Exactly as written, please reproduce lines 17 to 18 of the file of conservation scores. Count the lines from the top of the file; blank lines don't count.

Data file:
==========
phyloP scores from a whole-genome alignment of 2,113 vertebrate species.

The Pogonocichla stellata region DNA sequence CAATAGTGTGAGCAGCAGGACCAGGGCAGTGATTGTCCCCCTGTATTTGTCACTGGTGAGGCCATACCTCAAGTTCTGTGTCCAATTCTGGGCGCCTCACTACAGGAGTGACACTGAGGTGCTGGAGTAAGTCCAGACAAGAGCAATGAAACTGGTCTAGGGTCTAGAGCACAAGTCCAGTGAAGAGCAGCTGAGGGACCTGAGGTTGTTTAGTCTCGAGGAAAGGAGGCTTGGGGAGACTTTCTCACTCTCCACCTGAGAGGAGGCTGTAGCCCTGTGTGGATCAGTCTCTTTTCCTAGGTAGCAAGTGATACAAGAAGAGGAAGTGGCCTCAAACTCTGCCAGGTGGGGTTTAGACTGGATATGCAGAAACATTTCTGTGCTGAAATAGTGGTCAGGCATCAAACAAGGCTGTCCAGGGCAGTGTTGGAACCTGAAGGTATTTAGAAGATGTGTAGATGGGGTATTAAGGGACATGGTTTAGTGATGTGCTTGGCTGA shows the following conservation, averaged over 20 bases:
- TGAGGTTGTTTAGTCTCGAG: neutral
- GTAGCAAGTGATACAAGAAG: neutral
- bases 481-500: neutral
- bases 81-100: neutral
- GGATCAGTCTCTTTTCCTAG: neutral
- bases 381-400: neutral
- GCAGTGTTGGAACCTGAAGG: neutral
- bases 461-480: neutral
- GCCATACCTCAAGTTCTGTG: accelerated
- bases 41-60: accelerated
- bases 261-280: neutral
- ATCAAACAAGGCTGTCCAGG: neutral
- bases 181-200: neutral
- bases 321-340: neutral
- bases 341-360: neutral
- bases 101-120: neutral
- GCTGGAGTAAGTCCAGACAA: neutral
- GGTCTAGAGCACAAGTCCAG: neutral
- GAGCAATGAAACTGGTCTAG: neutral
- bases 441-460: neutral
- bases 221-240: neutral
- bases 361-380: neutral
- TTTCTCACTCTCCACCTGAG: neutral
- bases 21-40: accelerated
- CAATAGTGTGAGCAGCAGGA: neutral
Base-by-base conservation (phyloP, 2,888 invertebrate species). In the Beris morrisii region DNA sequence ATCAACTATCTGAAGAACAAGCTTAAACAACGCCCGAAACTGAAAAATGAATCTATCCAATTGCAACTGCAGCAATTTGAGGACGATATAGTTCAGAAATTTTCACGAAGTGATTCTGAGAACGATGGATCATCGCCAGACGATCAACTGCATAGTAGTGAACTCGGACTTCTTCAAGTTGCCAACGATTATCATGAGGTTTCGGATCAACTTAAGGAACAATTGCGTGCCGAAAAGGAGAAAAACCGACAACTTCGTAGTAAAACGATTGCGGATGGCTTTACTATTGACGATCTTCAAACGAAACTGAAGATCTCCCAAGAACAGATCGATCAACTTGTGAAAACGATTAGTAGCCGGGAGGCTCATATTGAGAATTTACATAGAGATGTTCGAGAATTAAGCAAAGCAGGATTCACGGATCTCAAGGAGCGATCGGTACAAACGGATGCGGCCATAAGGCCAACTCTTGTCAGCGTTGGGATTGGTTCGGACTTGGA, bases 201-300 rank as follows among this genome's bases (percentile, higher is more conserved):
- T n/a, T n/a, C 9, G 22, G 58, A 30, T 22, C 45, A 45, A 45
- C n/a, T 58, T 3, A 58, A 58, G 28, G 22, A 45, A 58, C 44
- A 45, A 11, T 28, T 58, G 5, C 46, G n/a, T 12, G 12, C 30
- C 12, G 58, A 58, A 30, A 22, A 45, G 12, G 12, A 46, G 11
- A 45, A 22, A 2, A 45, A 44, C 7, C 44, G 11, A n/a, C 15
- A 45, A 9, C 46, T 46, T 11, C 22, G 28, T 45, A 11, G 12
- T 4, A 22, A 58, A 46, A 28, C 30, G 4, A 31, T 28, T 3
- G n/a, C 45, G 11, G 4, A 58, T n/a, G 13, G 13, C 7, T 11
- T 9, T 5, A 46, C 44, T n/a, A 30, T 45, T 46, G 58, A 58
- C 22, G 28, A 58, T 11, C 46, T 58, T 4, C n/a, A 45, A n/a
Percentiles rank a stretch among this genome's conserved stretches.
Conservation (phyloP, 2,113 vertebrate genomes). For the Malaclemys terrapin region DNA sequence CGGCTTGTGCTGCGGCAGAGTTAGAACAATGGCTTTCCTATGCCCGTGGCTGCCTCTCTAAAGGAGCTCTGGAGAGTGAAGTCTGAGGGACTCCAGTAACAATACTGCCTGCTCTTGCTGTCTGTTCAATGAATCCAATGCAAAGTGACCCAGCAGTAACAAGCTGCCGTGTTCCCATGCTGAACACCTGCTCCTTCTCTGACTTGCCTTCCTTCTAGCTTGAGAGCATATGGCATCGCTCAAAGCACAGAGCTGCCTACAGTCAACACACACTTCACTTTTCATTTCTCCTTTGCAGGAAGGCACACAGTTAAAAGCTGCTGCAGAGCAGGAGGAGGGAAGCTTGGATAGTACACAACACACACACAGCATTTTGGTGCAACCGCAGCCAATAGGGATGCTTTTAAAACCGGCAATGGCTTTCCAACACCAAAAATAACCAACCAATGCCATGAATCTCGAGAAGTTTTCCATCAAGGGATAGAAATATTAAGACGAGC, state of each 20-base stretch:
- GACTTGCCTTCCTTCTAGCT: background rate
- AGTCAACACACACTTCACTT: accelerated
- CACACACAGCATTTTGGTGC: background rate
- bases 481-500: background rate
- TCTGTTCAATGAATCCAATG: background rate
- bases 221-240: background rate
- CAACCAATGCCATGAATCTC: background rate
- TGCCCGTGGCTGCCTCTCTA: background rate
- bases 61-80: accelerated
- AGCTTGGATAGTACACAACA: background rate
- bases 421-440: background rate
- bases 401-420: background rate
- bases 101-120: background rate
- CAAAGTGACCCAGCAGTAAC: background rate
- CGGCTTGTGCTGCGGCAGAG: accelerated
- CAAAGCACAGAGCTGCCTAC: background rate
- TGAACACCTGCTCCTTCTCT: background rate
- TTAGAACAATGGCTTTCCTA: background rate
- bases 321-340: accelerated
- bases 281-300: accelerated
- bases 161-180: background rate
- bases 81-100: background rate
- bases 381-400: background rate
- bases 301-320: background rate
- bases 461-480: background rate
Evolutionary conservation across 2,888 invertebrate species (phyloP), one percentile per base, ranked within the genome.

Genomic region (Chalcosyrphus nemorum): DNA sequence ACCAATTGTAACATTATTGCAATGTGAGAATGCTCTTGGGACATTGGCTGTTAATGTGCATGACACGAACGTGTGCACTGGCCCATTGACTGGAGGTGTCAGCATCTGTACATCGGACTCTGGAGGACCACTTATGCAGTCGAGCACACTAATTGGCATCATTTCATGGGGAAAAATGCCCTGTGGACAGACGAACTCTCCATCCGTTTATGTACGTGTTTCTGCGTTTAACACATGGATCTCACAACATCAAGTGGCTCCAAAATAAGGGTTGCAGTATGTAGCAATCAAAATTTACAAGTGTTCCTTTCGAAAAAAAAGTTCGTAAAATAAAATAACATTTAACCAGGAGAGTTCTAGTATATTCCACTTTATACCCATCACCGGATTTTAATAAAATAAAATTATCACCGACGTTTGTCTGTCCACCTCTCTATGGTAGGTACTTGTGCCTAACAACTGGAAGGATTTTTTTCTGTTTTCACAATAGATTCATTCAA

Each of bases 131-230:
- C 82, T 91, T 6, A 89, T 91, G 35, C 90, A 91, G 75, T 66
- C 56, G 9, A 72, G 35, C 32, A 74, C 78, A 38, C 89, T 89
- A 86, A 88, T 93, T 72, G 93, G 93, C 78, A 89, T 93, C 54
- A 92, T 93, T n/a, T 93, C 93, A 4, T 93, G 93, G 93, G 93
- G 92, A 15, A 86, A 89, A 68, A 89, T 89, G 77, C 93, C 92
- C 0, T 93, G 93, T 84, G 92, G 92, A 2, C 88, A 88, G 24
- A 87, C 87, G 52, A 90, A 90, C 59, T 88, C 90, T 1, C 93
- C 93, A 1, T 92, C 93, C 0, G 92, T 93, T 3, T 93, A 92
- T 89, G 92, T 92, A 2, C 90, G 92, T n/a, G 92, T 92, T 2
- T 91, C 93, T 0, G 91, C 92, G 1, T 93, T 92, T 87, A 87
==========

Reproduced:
- bases 341-360: neutral
- bases 101-120: neutral